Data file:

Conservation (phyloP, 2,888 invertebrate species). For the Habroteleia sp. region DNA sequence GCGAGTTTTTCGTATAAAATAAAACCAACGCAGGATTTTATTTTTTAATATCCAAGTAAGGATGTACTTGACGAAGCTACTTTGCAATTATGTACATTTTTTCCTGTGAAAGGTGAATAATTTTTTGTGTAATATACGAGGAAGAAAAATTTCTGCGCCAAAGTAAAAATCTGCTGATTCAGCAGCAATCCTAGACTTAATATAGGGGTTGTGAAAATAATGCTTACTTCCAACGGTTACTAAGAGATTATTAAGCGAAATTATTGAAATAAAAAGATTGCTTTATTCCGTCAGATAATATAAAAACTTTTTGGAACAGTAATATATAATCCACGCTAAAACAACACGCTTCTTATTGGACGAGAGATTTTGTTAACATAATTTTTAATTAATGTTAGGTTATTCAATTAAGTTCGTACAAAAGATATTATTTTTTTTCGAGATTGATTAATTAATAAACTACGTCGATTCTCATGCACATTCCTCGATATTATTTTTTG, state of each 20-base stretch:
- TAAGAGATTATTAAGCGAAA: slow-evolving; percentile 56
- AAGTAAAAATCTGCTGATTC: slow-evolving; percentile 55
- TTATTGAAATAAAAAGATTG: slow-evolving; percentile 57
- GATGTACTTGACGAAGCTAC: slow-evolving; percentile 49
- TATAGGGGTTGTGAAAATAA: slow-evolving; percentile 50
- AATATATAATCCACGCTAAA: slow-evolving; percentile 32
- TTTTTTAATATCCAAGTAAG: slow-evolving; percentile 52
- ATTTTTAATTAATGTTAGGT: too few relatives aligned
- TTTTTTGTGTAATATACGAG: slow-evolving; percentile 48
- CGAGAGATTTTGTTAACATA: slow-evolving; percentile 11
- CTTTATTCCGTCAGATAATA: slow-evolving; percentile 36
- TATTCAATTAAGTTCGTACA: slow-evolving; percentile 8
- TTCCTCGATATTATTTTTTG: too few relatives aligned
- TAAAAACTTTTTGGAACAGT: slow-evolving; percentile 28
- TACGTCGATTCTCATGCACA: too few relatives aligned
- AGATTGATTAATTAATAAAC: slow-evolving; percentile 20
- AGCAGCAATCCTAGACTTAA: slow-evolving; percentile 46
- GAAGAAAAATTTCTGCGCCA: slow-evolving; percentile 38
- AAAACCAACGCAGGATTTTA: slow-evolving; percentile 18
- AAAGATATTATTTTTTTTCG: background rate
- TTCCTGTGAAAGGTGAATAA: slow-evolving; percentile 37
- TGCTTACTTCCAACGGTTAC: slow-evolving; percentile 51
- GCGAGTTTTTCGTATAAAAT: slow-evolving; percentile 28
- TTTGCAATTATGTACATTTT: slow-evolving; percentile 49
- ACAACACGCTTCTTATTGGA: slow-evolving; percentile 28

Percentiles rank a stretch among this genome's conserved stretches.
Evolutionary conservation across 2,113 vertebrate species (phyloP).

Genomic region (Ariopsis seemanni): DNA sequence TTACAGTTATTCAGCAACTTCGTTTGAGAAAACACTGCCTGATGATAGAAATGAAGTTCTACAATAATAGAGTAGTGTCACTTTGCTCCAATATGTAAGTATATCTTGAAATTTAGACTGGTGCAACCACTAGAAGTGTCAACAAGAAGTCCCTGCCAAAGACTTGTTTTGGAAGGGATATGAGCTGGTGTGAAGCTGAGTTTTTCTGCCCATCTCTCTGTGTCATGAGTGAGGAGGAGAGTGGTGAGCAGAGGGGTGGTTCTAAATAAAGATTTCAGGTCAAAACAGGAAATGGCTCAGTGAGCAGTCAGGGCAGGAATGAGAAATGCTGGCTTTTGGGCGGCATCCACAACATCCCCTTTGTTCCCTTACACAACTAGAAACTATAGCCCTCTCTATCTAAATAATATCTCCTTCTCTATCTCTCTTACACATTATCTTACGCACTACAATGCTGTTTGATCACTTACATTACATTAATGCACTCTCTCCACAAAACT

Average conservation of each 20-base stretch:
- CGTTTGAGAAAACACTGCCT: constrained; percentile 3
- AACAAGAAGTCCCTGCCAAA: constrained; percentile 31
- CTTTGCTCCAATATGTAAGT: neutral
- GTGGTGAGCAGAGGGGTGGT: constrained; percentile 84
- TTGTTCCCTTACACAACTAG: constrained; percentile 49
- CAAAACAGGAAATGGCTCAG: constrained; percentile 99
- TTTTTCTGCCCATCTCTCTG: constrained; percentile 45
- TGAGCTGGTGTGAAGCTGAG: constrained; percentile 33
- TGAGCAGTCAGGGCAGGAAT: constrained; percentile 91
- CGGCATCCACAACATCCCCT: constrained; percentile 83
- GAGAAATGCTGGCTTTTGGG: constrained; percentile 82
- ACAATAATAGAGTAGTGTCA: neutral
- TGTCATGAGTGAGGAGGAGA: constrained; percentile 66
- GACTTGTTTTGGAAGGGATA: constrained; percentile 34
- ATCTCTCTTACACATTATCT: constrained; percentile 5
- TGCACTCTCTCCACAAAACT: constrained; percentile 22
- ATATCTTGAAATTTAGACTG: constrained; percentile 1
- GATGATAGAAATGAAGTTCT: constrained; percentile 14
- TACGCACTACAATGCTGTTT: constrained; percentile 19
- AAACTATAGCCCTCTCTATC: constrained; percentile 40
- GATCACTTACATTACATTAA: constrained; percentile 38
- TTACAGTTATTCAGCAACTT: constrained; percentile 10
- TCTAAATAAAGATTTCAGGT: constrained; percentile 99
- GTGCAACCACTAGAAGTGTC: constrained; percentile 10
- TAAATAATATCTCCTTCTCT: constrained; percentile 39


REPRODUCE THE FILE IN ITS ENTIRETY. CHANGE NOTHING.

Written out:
Conservation (phyloP, 2,888 invertebrate species). For the Habroteleia sp. region DNA sequence GCGAGTTTTTCGTATAAAATAAAACCAACGCAGGATTTTATTTTTTAATATCCAAGTAAGGATGTACTTGACGAAGCTACTTTGCAATTATGTACATTTTTTCCTGTGAAAGGTGAATAATTTTTTGTGTAATATACGAGGAAGAAAAATTTCTGCGCCAAAGTAAAAATCTGCTGATTCAGCAGCAATCCTAGACTTAATATAGGGGTTGTGAAAATAATGCTTACTTCCAACGGTTACTAAGAGATTATTAAGCGAAATTATTGAAATAAAAAGATTGCTTTATTCCGTCAGATAATATAAAAACTTTTTGGAACAGTAATATATAATCCACGCTAAAACAACACGCTTCTTATTGGACGAGAGATTTTGTTAACATAATTTTTAATTAATGTTAGGTTATTCAATTAAGTTCGTACAAAAGATATTATTTTTTTTCGAGATTGATTAATTAATAAACTACGTCGATTCTCATGCACATTCCTCGATATTATTTTTTG, state of each 20-base stretch:
- TAAGAGATTATTAAGCGAAA: slow-evolving; percentile 56
- AAGTAAAAATCTGCTGATTC: slow-evolving; percentile 55
- TTATTGAAATAAAAAGATTG: slow-evolving; percentile 57
- GATGTACTTGACGAAGCTAC: slow-evolving; percentile 49
- TATAGGGGTTGTGAAAATAA: slow-evolving; percentile 50
- AATATATAATCCACGCTAAA: slow-evolving; percentile 32
- TTTTTTAATATCCAAGTAAG: slow-evolving; percentile 52
- ATTTTTAATTAATGTTAGGT: too few relatives aligned
- TTTTTTGTGTAATATACGAG: slow-evolving; percentile 48
- CGAGAGATTTTGTTAACATA: slow-evolving; percentile 11
- CTTTATTCCGTCAGATAATA: slow-evolving; percentile 36
- TATTCAATTAAGTTCGTACA: slow-evolving; percentile 8
- TTCCTCGATATTATTTTTTG: too few relatives aligned
- TAAAAACTTTTTGGAACAGT: slow-evolving; percentile 28
- TACGTCGATTCTCATGCACA: too few relatives aligned
- AGATTGATTAATTAATAAAC: slow-evolving; percentile 20
- AGCAGCAATCCTAGACTTAA: slow-evolving; percentile 46
- GAAGAAAAATTTCTGCGCCA: slow-evolving; percentile 38
- AAAACCAACGCAGGATTTTA: slow-evolving; percentile 18
- AAAGATATTATTTTTTTTCG: background rate
- TTCCTGTGAAAGGTGAATAA: slow-evolving; percentile 37
- TGCTTACTTCCAACGGTTAC: slow-evolving; percentile 51
- GCGAGTTTTTCGTATAAAAT: slow-evolving; percentile 28
- TTTGCAATTATGTACATTTT: slow-evolving; percentile 49
- ACAACACGCTTCTTATTGGA: slow-evolving; percentile 28

Percentiles rank a stretch among this genome's conserved stretches.
Evolutionary conservation across 2,113 vertebrate species (phyloP).

Genomic region (Ariopsis seemanni): DNA sequence TTACAGTTATTCAGCAACTTCGTTTGAGAAAACACTGCCTGATGATAGAAATGAAGTTCTACAATAATAGAGTAGTGTCACTTTGCTCCAATATGTAAGTATATCTTGAAATTTAGACTGGTGCAACCACTAGAAGTGTCAACAAGAAGTCCCTGCCAAAGACTTGTTTTGGAAGGGATATGAGCTGGTGTGAAGCTGAGTTTTTCTGCCCATCTCTCTGTGTCATGAGTGAGGAGGAGAGTGGTGAGCAGAGGGGTGGTTCTAAATAAAGATTTCAGGTCAAAACAGGAAATGGCTCAGTGAGCAGTCAGGGCAGGAATGAGAAATGCTGGCTTTTGGGCGGCATCCACAACATCCCCTTTGTTCCCTTACACAACTAGAAACTATAGCCCTCTCTATCTAAATAATATCTCCTTCTCTATCTCTCTTACACATTATCTTACGCACTACAATGCTGTTTGATCACTTACATTACATTAATGCACTCTCTCCACAAAACT

Average conservation of each 20-base stretch:
- CGTTTGAGAAAACACTGCCT: constrained; percentile 3
- AACAAGAAGTCCCTGCCAAA: constrained; percentile 31
- CTTTGCTCCAATATGTAAGT: neutral
- GTGGTGAGCAGAGGGGTGGT: constrained; percentile 84
- TTGTTCCCTTACACAACTAG: constrained; percentile 49
- CAAAACAGGAAATGGCTCAG: constrained; percentile 99
- TTTTTCTGCCCATCTCTCTG: constrained; percentile 45
- TGAGCTGGTGTGAAGCTGAG: constrained; percentile 33
- TGAGCAGTCAGGGCAGGAAT: constrained; percentile 91
- CGGCATCCACAACATCCCCT: constrained; percentile 83
- GAGAAATGCTGGCTTTTGGG: constrained; percentile 82
- ACAATAATAGAGTAGTGTCA: neutral
- TGTCATGAGTGAGGAGGAGA: constrained; percentile 66
- GACTTGTTTTGGAAGGGATA: constrained; percentile 34
- ATCTCTCTTACACATTATCT: constrained; percentile 5
- TGCACTCTCTCCACAAAACT: constrained; percentile 22
- ATATCTTGAAATTTAGACTG: constrained; percentile 1
- GATGATAGAAATGAAGTTCT: constrained; percentile 14
- TACGCACTACAATGCTGTTT: constrained; percentile 19
- AAACTATAGCCCTCTCTATC: constrained; percentile 40
- GATCACTTACATTACATTAA: constrained; percentile 38
- TTACAGTTATTCAGCAACTT: constrained; percentile 10
- TCTAAATAAAGATTTCAGGT: constrained; percentile 99
- GTGCAACCACTAGAAGTGTC: constrained; percentile 10
- TAAATAATATCTCCTTCTCT: constrained; percentile 39